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Authors: Robin DiAngelo

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20.
James Baldwin, response to Paul Weiss,
Dick Cavett Show,
1965, video available at
https://www.youtube.com/watch?v=_fZQQ7o16yQ
.

21.
Casey J. Dawkins, “Recent Evidence on the Continuing Causes of Black-White Residential Segregation,”
Journal of Urban Affairs
26, no. 3 (2004): 379–400; Johnson and Shapiro, “Good Neighborhoods, Good Schools.”

22.
Amy Stuart Wells, quoted in Nikole Hannah-Jones, “Choosing a School for My Daughter in a Segregated City,”
New York Times Magazine
, June 9, 2016,
https://www.nytimes.com/2016/06/12/magazine/choosing-a-school-for-my-daughter-in-a-segregated-city.html
.

CHAPTER 5: THE GOOD/BAD BINARY

1.
   Barbara Trepagnier,
Silent Racism: How Well-Meaning White People Perpetuate the Racial Divide,
exp. ed. (orig. 2006; New York: Paradigm, 2010).

2.
   Omowale Akintunde, “White Racism, White Supremacy, White Privilege, and the Social Construction of Race: Moving from Modernist to Postmodernist Multiculturalism,”
Multicultural Education
7, no. 2 (1999): 1.

3.
   Derman-Sparks, Ramsey, and Edwards,
What If All the Kids Are White?;
Debra Van Ausdale and Joe R. Feagin,
The First R: How Children Learn Race and Racism
(Lanham, MD: Rowman & Littlefield, 2001).

4.
   Maria Benedicta Monteiro, Dalila Xavier de França, and Ricardo Rodrigues, “The Development of Intergroup Bias in Childhood: How Social Norms Can Shape Children's Racial Behaviors,”
International Journal of Psychology
44, no. 1 (2009): 29–39.

5.
   Van Ausdale and Feagin,
The First R.

CHAPTER 6: ANTI-BLACKNESS

1.
   Frantz Fanon,
Black Skin, White Masks
(New York: Grove Press, 1952); Toni Morrison,
Playing in the Dark: Whiteness and the Literary Imagination
(New York: Random House, 1992).

2.
   Michelle Alexander,
The New Jim Crow: Mass Incarceration in the Age of Colorblindness
(New York: New Press, 2010); Bertrand and Mullainathan, “Are Emily and Greg More Employable than Lakisha and Jamal?”; Philip Oreopoulos and Diane Dechief, “Why Do Some Employers Prefer to Interview Matthew, but Not Samir? New Evidence from Toronto, Montreal, and Vancouver,” working paper no. 95, Canadian Labour Market and Skills Researcher Network, February 2012,
https://papers.ssrn.com/sol3/papers.cfm?abstract_id=2018047
.

3.
   Susan E. Reed,
The Diversity Index: The Alarming Truth About Diversity in Corporate America . . . and What Can Be Done About It
(New York: AMACOM, 2011).

4.
   Alexander,
New Jim Crow;
Chauncee D. Smith, “Deconstructing the Pipeline: Evaluating School-to-Prison Pipeline Equal Protection Cases Through a Structural Racism Framework,”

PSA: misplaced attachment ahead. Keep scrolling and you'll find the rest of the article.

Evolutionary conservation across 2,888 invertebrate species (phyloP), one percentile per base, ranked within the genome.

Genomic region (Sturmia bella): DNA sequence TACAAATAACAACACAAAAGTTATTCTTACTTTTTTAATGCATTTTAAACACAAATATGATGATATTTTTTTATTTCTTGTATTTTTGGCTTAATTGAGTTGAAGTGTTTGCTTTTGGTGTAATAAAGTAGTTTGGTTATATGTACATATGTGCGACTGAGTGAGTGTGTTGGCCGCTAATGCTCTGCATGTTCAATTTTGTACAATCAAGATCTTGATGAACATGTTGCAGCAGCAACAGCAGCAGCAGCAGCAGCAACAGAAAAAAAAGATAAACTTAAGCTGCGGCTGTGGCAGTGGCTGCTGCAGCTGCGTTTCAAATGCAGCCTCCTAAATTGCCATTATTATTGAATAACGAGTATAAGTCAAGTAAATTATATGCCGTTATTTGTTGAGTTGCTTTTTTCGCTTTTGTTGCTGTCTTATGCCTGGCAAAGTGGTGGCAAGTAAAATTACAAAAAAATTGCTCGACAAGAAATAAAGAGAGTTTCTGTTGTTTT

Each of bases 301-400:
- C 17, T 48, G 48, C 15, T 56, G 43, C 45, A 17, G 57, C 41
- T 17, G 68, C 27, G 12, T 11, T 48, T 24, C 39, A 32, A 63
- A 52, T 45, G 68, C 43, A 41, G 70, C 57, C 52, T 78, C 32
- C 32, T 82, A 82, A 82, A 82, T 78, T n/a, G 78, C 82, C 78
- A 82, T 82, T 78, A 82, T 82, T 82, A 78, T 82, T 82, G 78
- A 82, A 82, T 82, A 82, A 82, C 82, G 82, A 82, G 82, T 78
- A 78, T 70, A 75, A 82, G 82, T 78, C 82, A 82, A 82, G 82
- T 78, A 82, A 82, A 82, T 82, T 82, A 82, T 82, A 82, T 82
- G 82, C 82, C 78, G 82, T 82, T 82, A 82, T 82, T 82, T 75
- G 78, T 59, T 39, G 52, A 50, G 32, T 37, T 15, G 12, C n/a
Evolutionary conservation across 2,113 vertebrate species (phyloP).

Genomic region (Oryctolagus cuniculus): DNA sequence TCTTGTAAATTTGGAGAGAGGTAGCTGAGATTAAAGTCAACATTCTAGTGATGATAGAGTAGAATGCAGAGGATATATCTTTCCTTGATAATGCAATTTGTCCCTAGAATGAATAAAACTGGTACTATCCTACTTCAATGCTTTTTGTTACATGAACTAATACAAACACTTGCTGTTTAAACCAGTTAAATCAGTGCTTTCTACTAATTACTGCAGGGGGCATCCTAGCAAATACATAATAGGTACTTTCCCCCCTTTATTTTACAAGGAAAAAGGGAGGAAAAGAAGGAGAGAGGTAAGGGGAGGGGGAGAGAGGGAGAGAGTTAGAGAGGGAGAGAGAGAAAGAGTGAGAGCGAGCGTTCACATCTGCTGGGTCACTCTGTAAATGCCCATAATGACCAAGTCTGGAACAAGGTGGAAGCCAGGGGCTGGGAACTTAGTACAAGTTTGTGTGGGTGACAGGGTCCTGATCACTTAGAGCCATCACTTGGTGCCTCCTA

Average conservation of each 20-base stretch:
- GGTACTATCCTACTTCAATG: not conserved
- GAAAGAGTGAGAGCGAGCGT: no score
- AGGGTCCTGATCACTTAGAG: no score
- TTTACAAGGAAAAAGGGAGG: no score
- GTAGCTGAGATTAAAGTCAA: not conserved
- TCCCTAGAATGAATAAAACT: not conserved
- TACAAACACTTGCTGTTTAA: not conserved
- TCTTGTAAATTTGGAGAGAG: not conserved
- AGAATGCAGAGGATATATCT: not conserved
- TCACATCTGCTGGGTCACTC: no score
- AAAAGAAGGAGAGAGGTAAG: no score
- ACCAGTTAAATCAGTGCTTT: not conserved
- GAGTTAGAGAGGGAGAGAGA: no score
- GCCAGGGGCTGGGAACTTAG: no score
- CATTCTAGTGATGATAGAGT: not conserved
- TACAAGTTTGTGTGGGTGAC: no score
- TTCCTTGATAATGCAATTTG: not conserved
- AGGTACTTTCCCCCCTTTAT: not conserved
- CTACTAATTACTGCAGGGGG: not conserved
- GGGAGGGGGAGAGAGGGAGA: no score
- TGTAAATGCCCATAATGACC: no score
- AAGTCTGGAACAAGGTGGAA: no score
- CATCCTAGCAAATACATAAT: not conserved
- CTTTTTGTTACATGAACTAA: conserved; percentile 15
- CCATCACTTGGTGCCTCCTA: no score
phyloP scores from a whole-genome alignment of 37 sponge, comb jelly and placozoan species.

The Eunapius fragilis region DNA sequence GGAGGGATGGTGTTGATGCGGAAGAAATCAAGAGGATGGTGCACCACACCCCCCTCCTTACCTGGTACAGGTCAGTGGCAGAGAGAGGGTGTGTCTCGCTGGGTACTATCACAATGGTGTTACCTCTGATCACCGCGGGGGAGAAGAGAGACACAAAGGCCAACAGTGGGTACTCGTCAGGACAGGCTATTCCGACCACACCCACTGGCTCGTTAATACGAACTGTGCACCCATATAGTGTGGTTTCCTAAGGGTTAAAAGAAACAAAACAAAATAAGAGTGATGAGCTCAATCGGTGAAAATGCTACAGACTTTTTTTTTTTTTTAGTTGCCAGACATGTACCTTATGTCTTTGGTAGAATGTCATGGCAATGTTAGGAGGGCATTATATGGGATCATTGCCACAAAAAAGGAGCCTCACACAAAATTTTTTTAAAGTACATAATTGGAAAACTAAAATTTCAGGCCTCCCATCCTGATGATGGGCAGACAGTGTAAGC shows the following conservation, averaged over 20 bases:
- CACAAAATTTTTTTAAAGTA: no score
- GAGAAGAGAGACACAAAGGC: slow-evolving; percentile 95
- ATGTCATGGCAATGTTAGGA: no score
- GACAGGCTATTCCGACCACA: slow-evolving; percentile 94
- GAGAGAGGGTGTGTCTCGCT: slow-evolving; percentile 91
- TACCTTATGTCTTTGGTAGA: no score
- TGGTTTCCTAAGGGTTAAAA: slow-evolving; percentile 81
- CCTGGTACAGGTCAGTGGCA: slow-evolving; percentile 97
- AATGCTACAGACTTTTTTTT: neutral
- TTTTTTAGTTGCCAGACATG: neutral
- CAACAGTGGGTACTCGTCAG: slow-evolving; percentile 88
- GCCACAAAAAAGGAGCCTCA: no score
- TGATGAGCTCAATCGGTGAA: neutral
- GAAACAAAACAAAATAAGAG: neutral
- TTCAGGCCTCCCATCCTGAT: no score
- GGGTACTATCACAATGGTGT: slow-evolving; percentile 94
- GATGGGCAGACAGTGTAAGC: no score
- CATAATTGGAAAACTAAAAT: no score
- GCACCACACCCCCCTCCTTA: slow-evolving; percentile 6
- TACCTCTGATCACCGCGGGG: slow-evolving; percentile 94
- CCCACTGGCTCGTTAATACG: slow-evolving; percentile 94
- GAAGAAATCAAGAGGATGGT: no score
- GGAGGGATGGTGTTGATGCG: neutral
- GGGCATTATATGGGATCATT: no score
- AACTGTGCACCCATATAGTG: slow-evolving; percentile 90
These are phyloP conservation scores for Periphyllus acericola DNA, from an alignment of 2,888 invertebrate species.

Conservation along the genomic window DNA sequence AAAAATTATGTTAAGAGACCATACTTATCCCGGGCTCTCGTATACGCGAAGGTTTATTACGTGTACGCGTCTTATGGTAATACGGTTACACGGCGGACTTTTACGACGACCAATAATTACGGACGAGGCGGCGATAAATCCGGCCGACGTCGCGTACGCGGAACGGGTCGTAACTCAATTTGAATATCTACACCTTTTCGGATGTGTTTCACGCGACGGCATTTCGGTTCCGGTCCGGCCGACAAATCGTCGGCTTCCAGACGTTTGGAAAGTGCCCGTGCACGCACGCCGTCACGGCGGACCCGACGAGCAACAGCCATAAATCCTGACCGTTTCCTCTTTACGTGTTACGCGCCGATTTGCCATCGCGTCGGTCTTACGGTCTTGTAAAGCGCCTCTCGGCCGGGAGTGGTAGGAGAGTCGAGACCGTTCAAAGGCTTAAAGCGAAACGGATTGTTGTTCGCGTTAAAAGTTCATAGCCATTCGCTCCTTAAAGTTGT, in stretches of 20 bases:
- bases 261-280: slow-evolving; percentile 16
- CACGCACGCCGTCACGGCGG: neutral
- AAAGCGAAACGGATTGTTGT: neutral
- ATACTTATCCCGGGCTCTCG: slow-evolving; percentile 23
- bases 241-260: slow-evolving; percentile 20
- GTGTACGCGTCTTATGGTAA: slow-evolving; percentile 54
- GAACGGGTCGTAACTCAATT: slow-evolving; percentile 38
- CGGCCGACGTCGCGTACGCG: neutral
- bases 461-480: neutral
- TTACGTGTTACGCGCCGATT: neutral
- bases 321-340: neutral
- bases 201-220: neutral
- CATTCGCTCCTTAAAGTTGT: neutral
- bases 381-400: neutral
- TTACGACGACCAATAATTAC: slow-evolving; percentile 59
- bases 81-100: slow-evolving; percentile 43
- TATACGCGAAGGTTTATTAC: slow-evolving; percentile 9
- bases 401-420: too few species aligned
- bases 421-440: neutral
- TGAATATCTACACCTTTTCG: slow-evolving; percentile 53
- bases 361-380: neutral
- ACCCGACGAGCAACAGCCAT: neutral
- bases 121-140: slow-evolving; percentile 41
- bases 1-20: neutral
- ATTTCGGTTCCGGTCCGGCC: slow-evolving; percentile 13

Fordham Urban Law Journal
36 (2009): 1009; Pamela Fenning and Jennifer Rose, “Overrepresentation of African American Students in Exclusionary Discipline: The Role of School Policy,”
Urban Education
42, no. 6 (2007): 536–59; Sean Nicholson Crotty, Zachary Birchmeier, and David Valentine, “Exploring the Impact of School Discipline on Racial Disproportion in the Juvenile Justice System,”
Social Science Quarterly
90, no. 4 (2009): 1003–18; R. Patrick Solomon and Howard Palmer, “Black Boys Through the School-Prison Pipeline: When Racial Profiling and Zero Tolerance Collide,” in
Inclusion in Urban Educational Environments: Addressing Issues of Diversity, Equity, and Social Justice,
ed. Denise E. Armstrong and Brenda J. McMahon (Charlotte, NC: Information Age Publishing, 2006), 191–212.

5.
   For the 7 percent cutoff and white flight, see Bonilla-Silva,
Racism Without Racists.
For declining housing demand, see Lincoln Quillian, “Why Is Black-White Residential Segregation So Persistent? Evidence on Three Theories from Migration Data,”
Social Science Research
31, no. 2 (2002): 197–229.

6.
   Coates, “The Case for Reparations.”

7.
   Menakem,
My Grandmother's Hands,
7.

8.
   Ta-Nehisi Coates, “The First White President: The Foundation of Donald Trump's Presidency Is the Negation of Barack Obama's Legacy,”
Atlantic,
October 2017,
https://www.theatlantic.com/magazine/archive/2017/10/the-first-white-president-ta-nehisi-coates/537909
.

9.
   Sherene Razack,
Looking White People in the Eye: Gender, Race, and Culture in Courtrooms and Classrooms
(Toronto: University of Toronto Press, 1998).

10.
Carol Anderson,
White Rage: The Unspoken Truth of Our Racial Divide
(New York: Bloomsbury, 2016).

11.